For the main chain dihedral rotation of a butane molecule, the entire molecule was defined as the semiempirical QM (SQM) or QM region.
For the reaction, the complex of \ceCH3Cl and \ceCl- was defined as the semiempirical QM (SQM) or QM region.
For the glycine intramolecular proton transfer reaction, the glycine molecule was defined as the SQM or QM region.
For the Claisen rearrangement reaction, the solute was defined as the SQM or QM region.
A TIP3P water sphere with a radius of 25 Å was added to the solute centering on the heavy atom closest to the center-of-mass of the QM regions and was restrained by a soft half-harmonic potential with a force constant of 10 kcal/mol/ to avoid evaporation. Thiel et al. have justified the widespread use of a droplet model in QM/MM studies of reactions in solution and in enzymes^{73}. There were 2016 water molecules for the butane molecule system, 2014 water molecules for the reaction, 2017 water molecules for the glycine intramolecular proton transfer reaction and 2009 water molecules for the Claisen rearrangement reaction. The nonbonded interactions were fully counted without any truncations. The van der Waals (vdW) interactions were described with the general AMBER force field^{74}. PM3 and PM6 were used as the low-level Hamiltonians in the umbrella samplings, and the high-level QM Hamiltonian was chosen as B3LYP/6-31G(d). In order to measure the reliability of this indirect method, umbrella samplings at B3LYP level were also performed. We first compared the direct FE profile at PM6 with the indirect one at the same level reweighted from PM3 level. Then, the direct free energy profile at B3LYP/6-31G(d) level was computed to validate the indirect FE profile at the same level reweighted from the SE levels.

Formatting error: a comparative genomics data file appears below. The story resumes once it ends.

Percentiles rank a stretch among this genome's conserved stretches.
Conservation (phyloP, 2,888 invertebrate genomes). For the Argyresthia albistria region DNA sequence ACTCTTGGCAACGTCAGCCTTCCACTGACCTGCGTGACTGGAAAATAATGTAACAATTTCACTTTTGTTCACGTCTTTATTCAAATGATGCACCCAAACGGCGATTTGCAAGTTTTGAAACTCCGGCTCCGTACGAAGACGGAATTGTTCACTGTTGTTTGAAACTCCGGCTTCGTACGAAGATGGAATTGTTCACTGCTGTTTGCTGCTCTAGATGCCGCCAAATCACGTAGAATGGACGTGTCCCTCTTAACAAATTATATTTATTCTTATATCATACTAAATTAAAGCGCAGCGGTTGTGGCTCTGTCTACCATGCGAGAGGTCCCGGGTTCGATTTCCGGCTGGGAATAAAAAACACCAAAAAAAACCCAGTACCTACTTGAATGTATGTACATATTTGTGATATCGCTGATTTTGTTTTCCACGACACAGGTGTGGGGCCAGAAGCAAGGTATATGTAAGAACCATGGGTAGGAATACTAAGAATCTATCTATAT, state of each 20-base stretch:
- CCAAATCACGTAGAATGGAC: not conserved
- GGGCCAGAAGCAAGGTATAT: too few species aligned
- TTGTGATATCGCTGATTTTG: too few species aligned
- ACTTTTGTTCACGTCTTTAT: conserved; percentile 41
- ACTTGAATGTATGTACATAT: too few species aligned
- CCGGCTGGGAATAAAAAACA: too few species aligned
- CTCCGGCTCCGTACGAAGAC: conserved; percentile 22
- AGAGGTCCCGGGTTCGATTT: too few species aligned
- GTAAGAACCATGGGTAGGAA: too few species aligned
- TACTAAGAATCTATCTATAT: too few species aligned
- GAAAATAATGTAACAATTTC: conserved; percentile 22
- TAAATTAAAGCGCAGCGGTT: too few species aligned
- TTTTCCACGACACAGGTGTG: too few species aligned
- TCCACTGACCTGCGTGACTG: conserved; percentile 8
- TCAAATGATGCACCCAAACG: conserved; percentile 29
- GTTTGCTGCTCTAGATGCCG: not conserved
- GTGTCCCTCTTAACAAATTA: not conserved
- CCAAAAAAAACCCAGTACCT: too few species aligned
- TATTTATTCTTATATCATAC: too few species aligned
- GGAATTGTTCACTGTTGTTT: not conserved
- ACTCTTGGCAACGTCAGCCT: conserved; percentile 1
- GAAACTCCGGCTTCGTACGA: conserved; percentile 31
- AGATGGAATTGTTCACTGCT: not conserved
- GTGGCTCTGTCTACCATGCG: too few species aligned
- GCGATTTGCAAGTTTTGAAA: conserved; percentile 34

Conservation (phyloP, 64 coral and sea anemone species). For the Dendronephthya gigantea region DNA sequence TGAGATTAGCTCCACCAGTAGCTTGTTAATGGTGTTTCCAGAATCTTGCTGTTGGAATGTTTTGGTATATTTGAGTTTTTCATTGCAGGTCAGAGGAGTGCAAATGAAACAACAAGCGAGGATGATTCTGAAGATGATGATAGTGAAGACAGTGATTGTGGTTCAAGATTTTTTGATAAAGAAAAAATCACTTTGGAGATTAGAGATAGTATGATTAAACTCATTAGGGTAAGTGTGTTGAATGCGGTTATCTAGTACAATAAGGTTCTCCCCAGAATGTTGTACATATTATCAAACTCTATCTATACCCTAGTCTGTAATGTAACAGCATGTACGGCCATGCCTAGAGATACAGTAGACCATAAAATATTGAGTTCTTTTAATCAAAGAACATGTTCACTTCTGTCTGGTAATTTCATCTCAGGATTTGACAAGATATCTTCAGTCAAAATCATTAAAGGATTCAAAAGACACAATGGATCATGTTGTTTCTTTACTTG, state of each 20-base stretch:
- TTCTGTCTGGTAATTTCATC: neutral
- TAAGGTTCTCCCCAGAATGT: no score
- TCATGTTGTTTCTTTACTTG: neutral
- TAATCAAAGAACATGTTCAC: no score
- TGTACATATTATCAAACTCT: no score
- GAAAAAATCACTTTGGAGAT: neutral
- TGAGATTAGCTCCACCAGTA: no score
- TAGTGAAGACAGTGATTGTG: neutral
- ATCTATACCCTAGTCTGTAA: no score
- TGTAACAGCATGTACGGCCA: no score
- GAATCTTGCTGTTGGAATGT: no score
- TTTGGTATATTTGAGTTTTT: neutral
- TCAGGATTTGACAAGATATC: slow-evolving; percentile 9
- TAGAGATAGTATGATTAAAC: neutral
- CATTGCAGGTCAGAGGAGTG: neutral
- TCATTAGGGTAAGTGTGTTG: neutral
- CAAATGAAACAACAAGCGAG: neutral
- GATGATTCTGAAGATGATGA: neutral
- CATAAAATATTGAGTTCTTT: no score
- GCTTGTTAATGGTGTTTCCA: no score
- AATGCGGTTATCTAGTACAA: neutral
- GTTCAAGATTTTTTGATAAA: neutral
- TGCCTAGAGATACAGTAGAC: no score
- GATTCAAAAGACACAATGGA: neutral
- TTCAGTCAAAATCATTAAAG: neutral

For the main chain dihedral rotation of a butane molecule, the main chain dihedral was chosen as the reaction coordinate. Umbrella samplings with 61 windows centering on ranged from 0 to 180 degrees were performed. The force constant of the bias restraint ranged from 100 kcal/mol/ to 150 kcal/mol/ in PM3, PM6 and B3LYP simulations for this system.